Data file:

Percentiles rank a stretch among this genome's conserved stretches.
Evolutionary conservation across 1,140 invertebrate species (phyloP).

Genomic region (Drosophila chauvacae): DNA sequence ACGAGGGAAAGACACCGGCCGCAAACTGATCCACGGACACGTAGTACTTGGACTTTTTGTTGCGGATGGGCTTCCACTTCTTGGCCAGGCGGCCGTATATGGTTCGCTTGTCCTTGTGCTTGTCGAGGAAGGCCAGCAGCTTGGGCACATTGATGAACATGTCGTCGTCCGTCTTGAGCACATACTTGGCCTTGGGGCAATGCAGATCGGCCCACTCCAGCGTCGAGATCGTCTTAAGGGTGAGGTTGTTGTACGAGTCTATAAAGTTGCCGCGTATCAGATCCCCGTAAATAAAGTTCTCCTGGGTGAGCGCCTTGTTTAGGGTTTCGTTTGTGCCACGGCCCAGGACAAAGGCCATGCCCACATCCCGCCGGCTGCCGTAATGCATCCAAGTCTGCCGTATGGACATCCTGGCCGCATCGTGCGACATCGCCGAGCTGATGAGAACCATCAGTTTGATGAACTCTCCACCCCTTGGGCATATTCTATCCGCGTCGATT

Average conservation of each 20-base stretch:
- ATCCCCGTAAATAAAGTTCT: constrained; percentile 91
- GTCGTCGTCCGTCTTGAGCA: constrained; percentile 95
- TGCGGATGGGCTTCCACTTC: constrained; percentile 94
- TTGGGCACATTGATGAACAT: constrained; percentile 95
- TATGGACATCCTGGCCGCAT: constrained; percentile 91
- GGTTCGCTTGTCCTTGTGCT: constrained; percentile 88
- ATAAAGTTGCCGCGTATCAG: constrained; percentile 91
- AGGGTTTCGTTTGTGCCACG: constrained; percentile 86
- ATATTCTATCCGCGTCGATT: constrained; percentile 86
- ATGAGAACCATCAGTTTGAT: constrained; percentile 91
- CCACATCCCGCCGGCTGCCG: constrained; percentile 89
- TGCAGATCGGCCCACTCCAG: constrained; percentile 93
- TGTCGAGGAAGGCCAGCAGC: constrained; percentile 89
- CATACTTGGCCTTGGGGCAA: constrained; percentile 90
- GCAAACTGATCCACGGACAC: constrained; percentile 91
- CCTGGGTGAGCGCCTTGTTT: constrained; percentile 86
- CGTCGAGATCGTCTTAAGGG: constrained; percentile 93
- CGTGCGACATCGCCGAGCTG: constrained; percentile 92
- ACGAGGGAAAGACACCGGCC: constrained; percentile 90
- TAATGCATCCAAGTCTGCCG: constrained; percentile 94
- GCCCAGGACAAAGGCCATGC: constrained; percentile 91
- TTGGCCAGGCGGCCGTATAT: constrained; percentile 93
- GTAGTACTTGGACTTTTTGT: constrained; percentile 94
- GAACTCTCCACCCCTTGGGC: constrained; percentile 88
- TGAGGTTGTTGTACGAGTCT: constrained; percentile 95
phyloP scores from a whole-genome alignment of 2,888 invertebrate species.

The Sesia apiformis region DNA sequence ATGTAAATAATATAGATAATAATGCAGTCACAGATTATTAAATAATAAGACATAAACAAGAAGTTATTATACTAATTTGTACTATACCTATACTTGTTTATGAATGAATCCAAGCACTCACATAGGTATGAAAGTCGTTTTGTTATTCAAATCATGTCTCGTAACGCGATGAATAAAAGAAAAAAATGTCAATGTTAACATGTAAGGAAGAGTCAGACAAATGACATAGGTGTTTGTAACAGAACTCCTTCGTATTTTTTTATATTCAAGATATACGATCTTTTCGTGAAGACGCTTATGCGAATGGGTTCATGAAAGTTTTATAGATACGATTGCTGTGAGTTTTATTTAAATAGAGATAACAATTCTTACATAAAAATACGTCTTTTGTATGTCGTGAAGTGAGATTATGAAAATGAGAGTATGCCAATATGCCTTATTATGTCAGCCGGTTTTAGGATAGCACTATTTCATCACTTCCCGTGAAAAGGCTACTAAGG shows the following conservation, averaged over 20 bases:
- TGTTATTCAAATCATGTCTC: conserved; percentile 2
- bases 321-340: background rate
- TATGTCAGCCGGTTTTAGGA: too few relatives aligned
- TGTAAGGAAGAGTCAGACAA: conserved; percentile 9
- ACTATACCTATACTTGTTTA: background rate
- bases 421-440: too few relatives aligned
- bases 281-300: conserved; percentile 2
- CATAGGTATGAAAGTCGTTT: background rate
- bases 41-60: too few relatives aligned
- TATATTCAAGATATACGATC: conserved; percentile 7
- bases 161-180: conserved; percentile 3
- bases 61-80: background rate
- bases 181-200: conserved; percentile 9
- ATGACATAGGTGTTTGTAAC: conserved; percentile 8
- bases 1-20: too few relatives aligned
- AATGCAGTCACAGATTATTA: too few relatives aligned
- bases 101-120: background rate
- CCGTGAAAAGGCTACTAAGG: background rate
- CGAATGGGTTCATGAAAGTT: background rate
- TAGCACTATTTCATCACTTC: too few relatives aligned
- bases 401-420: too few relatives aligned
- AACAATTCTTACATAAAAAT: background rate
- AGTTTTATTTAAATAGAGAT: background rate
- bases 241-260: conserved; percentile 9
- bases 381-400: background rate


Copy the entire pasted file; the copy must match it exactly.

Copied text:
Percentiles rank a stretch among this genome's conserved stretches.
Evolutionary conservation across 1,140 invertebrate species (phyloP).

Genomic region (Drosophila chauvacae): DNA sequence ACGAGGGAAAGACACCGGCCGCAAACTGATCCACGGACACGTAGTACTTGGACTTTTTGTTGCGGATGGGCTTCCACTTCTTGGCCAGGCGGCCGTATATGGTTCGCTTGTCCTTGTGCTTGTCGAGGAAGGCCAGCAGCTTGGGCACATTGATGAACATGTCGTCGTCCGTCTTGAGCACATACTTGGCCTTGGGGCAATGCAGATCGGCCCACTCCAGCGTCGAGATCGTCTTAAGGGTGAGGTTGTTGTACGAGTCTATAAAGTTGCCGCGTATCAGATCCCCGTAAATAAAGTTCTCCTGGGTGAGCGCCTTGTTTAGGGTTTCGTTTGTGCCACGGCCCAGGACAAAGGCCATGCCCACATCCCGCCGGCTGCCGTAATGCATCCAAGTCTGCCGTATGGACATCCTGGCCGCATCGTGCGACATCGCCGAGCTGATGAGAACCATCAGTTTGATGAACTCTCCACCCCTTGGGCATATTCTATCCGCGTCGATT

Average conservation of each 20-base stretch:
- ATCCCCGTAAATAAAGTTCT: constrained; percentile 91
- GTCGTCGTCCGTCTTGAGCA: constrained; percentile 95
- TGCGGATGGGCTTCCACTTC: constrained; percentile 94
- TTGGGCACATTGATGAACAT: constrained; percentile 95
- TATGGACATCCTGGCCGCAT: constrained; percentile 91
- GGTTCGCTTGTCCTTGTGCT: constrained; percentile 88
- ATAAAGTTGCCGCGTATCAG: constrained; percentile 91
- AGGGTTTCGTTTGTGCCACG: constrained; percentile 86
- ATATTCTATCCGCGTCGATT: constrained; percentile 86
- ATGAGAACCATCAGTTTGAT: constrained; percentile 91
- CCACATCCCGCCGGCTGCCG: constrained; percentile 89
- TGCAGATCGGCCCACTCCAG: constrained; percentile 93
- TGTCGAGGAAGGCCAGCAGC: constrained; percentile 89
- CATACTTGGCCTTGGGGCAA: constrained; percentile 90
- GCAAACTGATCCACGGACAC: constrained; percentile 91
- CCTGGGTGAGCGCCTTGTTT: constrained; percentile 86
- CGTCGAGATCGTCTTAAGGG: constrained; percentile 93
- CGTGCGACATCGCCGAGCTG: constrained; percentile 92
- ACGAGGGAAAGACACCGGCC: constrained; percentile 90
- TAATGCATCCAAGTCTGCCG: constrained; percentile 94
- GCCCAGGACAAAGGCCATGC: constrained; percentile 91
- TTGGCCAGGCGGCCGTATAT: constrained; percentile 93
- GTAGTACTTGGACTTTTTGT: constrained; percentile 94
- GAACTCTCCACCCCTTGGGC: constrained; percentile 88
- TGAGGTTGTTGTACGAGTCT: constrained; percentile 95
phyloP scores from a whole-genome alignment of 2,888 invertebrate species.

The Sesia apiformis region DNA sequence ATGTAAATAATATAGATAATAATGCAGTCACAGATTATTAAATAATAAGACATAAACAAGAAGTTATTATACTAATTTGTACTATACCTATACTTGTTTATGAATGAATCCAAGCACTCACATAGGTATGAAAGTCGTTTTGTTATTCAAATCATGTCTCGTAACGCGATGAATAAAAGAAAAAAATGTCAATGTTAACATGTAAGGAAGAGTCAGACAAATGACATAGGTGTTTGTAACAGAACTCCTTCGTATTTTTTTATATTCAAGATATACGATCTTTTCGTGAAGACGCTTATGCGAATGGGTTCATGAAAGTTTTATAGATACGATTGCTGTGAGTTTTATTTAAATAGAGATAACAATTCTTACATAAAAATACGTCTTTTGTATGTCGTGAAGTGAGATTATGAAAATGAGAGTATGCCAATATGCCTTATTATGTCAGCCGGTTTTAGGATAGCACTATTTCATCACTTCCCGTGAAAAGGCTACTAAGG shows the following conservation, averaged over 20 bases:
- TGTTATTCAAATCATGTCTC: conserved; percentile 2
- bases 321-340: background rate
- TATGTCAGCCGGTTTTAGGA: too few relatives aligned
- TGTAAGGAAGAGTCAGACAA: conserved; percentile 9
- ACTATACCTATACTTGTTTA: background rate
- bases 421-440: too few relatives aligned
- bases 281-300: conserved; percentile 2
- CATAGGTATGAAAGTCGTTT: background rate
- bases 41-60: too few relatives aligned
- TATATTCAAGATATACGATC: conserved; percentile 7
- bases 161-180: conserved; percentile 3
- bases 61-80: background rate
- bases 181-200: conserved; percentile 9
- ATGACATAGGTGTTTGTAAC: conserved; percentile 8
- bases 1-20: too few relatives aligned
- AATGCAGTCACAGATTATTA: too few relatives aligned
- bases 101-120: background rate
- CCGTGAAAAGGCTACTAAGG: background rate
- CGAATGGGTTCATGAAAGTT: background rate
- TAGCACTATTTCATCACTTC: too few relatives aligned
- bases 401-420: too few relatives aligned
- AACAATTCTTACATAAAAAT: background rate
- AGTTTTATTTAAATAGAGAT: background rate
- bases 241-260: conserved; percentile 9
- bases 381-400: background rate